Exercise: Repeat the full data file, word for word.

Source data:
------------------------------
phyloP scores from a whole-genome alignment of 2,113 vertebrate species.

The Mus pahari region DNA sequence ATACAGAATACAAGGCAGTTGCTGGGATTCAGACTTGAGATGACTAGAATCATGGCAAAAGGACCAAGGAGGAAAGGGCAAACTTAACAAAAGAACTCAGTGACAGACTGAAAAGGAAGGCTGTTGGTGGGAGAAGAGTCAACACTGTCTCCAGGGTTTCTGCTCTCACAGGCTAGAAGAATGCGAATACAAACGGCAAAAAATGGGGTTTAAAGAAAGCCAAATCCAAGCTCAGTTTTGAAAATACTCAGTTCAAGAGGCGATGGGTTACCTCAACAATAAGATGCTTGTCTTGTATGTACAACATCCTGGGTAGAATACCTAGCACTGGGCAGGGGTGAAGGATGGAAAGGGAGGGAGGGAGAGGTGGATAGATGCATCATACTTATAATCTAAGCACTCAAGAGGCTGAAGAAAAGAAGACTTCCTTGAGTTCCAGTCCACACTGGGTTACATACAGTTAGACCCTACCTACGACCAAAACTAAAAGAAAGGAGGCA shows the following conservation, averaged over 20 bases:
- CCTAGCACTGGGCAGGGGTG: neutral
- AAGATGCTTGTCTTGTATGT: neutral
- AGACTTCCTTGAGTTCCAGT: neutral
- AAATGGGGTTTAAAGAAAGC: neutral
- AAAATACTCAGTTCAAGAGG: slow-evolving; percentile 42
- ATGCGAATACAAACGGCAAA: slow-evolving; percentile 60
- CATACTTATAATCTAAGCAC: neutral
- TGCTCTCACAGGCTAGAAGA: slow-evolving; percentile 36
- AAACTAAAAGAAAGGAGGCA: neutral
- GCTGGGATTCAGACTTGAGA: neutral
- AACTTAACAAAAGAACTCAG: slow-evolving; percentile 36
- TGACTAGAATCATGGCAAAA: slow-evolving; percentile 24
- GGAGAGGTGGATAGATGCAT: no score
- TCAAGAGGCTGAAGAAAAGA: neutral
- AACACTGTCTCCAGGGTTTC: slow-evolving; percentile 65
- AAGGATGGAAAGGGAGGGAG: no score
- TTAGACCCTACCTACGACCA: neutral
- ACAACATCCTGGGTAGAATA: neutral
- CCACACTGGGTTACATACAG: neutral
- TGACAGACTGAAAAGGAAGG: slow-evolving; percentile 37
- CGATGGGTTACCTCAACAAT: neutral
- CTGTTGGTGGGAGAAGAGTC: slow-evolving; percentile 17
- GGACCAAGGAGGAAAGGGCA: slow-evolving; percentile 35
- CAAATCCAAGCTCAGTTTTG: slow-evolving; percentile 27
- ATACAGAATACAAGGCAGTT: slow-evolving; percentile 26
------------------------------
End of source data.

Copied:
phyloP scores from a whole-genome alignment of 2,113 vertebrate species.

The Mus pahari region DNA sequence ATACAGAATACAAGGCAGTTGCTGGGATTCAGACTTGAGATGACTAGAATCATGGCAAAAGGACCAAGGAGGAAAGGGCAAACTTAACAAAAGAACTCAGTGACAGACTGAAAAGGAAGGCTGTTGGTGGGAGAAGAGTCAACACTGTCTCCAGGGTTTCTGCTCTCACAGGCTAGAAGAATGCGAATACAAACGGCAAAAAATGGGGTTTAAAGAAAGCCAAATCCAAGCTCAGTTTTGAAAATACTCAGTTCAAGAGGCGATGGGTTACCTCAACAATAAGATGCTTGTCTTGTATGTACAACATCCTGGGTAGAATACCTAGCACTGGGCAGGGGTGAAGGATGGAAAGGGAGGGAGGGAGAGGTGGATAGATGCATCATACTTATAATCTAAGCACTCAAGAGGCTGAAGAAAAGAAGACTTCCTTGAGTTCCAGTCCACACTGGGTTACATACAGTTAGACCCTACCTACGACCAAAACTAAAAGAAAGGAGGCA shows the following conservation, averaged over 20 bases:
- CCTAGCACTGGGCAGGGGTG: neutral
- AAGATGCTTGTCTTGTATGT: neutral
- AGACTTCCTTGAGTTCCAGT: neutral
- AAATGGGGTTTAAAGAAAGC: neutral
- AAAATACTCAGTTCAAGAGG: slow-evolving; percentile 42
- ATGCGAATACAAACGGCAAA: slow-evolving; percentile 60
- CATACTTATAATCTAAGCAC: neutral
- TGCTCTCACAGGCTAGAAGA: slow-evolving; percentile 36
- AAACTAAAAGAAAGGAGGCA: neutral
- GCTGGGATTCAGACTTGAGA: neutral
- AACTTAACAAAAGAACTCAG: slow-evolving; percentile 36
- TGACTAGAATCATGGCAAAA: slow-evolving; percentile 24
- GGAGAGGTGGATAGATGCAT: no score
- TCAAGAGGCTGAAGAAAAGA: neutral
- AACACTGTCTCCAGGGTTTC: slow-evolving; percentile 65
- AAGGATGGAAAGGGAGGGAG: no score
- TTAGACCCTACCTACGACCA: neutral
- ACAACATCCTGGGTAGAATA: neutral
- CCACACTGGGTTACATACAG: neutral
- TGACAGACTGAAAAGGAAGG: slow-evolving; percentile 37
- CGATGGGTTACCTCAACAAT: neutral
- CTGTTGGTGGGAGAAGAGTC: slow-evolving; percentile 17
- GGACCAAGGAGGAAAGGGCA: slow-evolving; percentile 35
- CAAATCCAAGCTCAGTTTTG: slow-evolving; percentile 27
- ATACAGAATACAAGGCAGTT: slow-evolving; percentile 26